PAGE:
Two teams writing today in Nature provide evidence for large, fully developed galaxies at the farthest reaches of the cosmos. The light from these objects takes time to reach the earth, thus astronomers are seeing them as they looked some 10 billion years ago. Because the big bang is believed to have occurred nearly 14 billion years ago, these giant galaxies--some as big as the largest present-day galaxies--must have completed most of their growth before the universe was a quarter of its age.
This early formation challenges the popular hierarchical model of galaxy evolution, which assumes that the first galaxies to appear were relatively tiny. According to this hypothesis, only through the merging of these smaller entities did larger galaxies slowly develop. The model does not predict the four massive galaxies that Andrea Cimatti of the Italian National Institute of Astrophysics and his colleagues observed with the Very Large Telescope in northern Chile. The assumed age of these mature galaxies (one of which is located at the center of the image above) implies that they formed when the universe was just two billion years old.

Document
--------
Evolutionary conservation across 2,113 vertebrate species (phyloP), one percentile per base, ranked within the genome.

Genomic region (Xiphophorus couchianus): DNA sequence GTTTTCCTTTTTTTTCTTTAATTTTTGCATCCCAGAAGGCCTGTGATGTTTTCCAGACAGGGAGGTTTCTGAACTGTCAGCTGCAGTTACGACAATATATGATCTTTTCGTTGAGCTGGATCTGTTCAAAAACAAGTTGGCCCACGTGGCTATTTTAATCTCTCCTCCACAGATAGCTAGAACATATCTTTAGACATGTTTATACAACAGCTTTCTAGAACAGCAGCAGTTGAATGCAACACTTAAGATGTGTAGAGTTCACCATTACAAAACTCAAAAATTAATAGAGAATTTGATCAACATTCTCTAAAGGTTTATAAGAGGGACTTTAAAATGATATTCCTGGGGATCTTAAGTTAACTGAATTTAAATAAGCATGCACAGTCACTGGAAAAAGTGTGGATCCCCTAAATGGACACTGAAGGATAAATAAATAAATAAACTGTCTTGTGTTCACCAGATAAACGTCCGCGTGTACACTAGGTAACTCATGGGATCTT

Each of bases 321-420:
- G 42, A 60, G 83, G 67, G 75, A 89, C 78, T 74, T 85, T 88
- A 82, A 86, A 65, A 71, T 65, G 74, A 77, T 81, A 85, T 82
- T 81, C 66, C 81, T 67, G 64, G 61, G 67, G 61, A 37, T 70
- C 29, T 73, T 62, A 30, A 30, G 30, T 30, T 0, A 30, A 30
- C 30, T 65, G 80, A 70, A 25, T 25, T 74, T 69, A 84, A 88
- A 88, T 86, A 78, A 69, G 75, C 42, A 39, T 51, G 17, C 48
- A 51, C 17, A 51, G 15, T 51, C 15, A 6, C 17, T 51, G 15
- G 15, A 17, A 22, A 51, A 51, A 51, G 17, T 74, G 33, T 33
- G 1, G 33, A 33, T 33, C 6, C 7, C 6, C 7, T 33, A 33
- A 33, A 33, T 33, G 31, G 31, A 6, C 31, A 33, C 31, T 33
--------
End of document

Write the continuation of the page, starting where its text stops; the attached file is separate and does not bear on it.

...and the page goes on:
In a separate survey using the Gemini telescope in Mauna Kea, Hawaii, Karl Glazebrook of Johns Hopkins University and his collaborators discovered even more evolved galaxies over a broad time period. Although the researchers did see a decrease in the number of these galaxies as they looked farther back in time, the observed drop-off was not as rapid as the predicted one.
Because the hierarchical model has been so successful at explaining other observations, such as how galaxies cluster, scientists are unlikely to abandon it. Instead, they may rethink their understanding of how gas turns into stars. "Some new ingredient is required to make more stars form earlier in the big galaxies," Glazebrook comments. "But what that ingredient is, we don't yet know." --Michael Schirber